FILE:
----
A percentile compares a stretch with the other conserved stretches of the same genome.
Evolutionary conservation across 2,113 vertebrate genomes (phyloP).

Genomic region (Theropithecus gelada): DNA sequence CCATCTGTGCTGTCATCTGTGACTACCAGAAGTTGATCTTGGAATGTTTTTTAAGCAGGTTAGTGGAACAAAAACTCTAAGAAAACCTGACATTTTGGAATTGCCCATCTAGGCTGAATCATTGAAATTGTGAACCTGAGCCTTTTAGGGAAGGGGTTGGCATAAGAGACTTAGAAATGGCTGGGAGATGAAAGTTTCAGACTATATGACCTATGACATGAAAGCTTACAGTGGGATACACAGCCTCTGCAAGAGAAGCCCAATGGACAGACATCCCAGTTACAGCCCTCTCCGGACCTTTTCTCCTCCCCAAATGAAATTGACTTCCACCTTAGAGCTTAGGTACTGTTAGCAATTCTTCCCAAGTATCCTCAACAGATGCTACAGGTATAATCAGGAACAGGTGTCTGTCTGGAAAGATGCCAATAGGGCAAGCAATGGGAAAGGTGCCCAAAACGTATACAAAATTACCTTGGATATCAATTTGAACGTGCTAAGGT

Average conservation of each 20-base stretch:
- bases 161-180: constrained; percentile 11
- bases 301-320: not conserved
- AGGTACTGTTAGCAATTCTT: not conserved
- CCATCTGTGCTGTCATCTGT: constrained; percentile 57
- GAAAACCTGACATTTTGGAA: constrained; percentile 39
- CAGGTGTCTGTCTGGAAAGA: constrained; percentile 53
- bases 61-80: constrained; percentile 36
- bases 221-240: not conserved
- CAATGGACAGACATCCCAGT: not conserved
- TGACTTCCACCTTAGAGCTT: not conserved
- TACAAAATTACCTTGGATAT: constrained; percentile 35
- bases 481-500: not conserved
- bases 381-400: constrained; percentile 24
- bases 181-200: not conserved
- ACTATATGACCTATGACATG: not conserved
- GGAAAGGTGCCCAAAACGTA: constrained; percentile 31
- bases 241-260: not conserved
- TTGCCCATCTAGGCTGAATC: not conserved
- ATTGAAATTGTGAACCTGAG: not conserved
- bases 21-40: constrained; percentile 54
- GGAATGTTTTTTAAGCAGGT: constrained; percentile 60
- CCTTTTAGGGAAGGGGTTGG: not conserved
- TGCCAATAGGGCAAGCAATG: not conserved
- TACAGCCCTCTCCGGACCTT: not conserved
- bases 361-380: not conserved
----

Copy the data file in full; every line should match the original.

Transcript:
A percentile compares a stretch with the other conserved stretches of the same genome.
Evolutionary conservation across 2,113 vertebrate genomes (phyloP).

Genomic region (Theropithecus gelada): DNA sequence CCATCTGTGCTGTCATCTGTGACTACCAGAAGTTGATCTTGGAATGTTTTTTAAGCAGGTTAGTGGAACAAAAACTCTAAGAAAACCTGACATTTTGGAATTGCCCATCTAGGCTGAATCATTGAAATTGTGAACCTGAGCCTTTTAGGGAAGGGGTTGGCATAAGAGACTTAGAAATGGCTGGGAGATGAAAGTTTCAGACTATATGACCTATGACATGAAAGCTTACAGTGGGATACACAGCCTCTGCAAGAGAAGCCCAATGGACAGACATCCCAGTTACAGCCCTCTCCGGACCTTTTCTCCTCCCCAAATGAAATTGACTTCCACCTTAGAGCTTAGGTACTGTTAGCAATTCTTCCCAAGTATCCTCAACAGATGCTACAGGTATAATCAGGAACAGGTGTCTGTCTGGAAAGATGCCAATAGGGCAAGCAATGGGAAAGGTGCCCAAAACGTATACAAAATTACCTTGGATATCAATTTGAACGTGCTAAGGT

Average conservation of each 20-base stretch:
- bases 161-180: constrained; percentile 11
- bases 301-320: not conserved
- AGGTACTGTTAGCAATTCTT: not conserved
- CCATCTGTGCTGTCATCTGT: constrained; percentile 57
- GAAAACCTGACATTTTGGAA: constrained; percentile 39
- CAGGTGTCTGTCTGGAAAGA: constrained; percentile 53
- bases 61-80: constrained; percentile 36
- bases 221-240: not conserved
- CAATGGACAGACATCCCAGT: not conserved
- TGACTTCCACCTTAGAGCTT: not conserved
- TACAAAATTACCTTGGATAT: constrained; percentile 35
- bases 481-500: not conserved
- bases 381-400: constrained; percentile 24
- bases 181-200: not conserved
- ACTATATGACCTATGACATG: not conserved
- GGAAAGGTGCCCAAAACGTA: constrained; percentile 31
- bases 241-260: not conserved
- TTGCCCATCTAGGCTGAATC: not conserved
- ATTGAAATTGTGAACCTGAG: not conserved
- bases 21-40: constrained; percentile 54
- GGAATGTTTTTTAAGCAGGT: constrained; percentile 60
- CCTTTTAGGGAAGGGGTTGG: not conserved
- TGCCAATAGGGCAAGCAATG: not conserved
- TACAGCCCTCTCCGGACCTT: not conserved
- bases 361-380: not conserved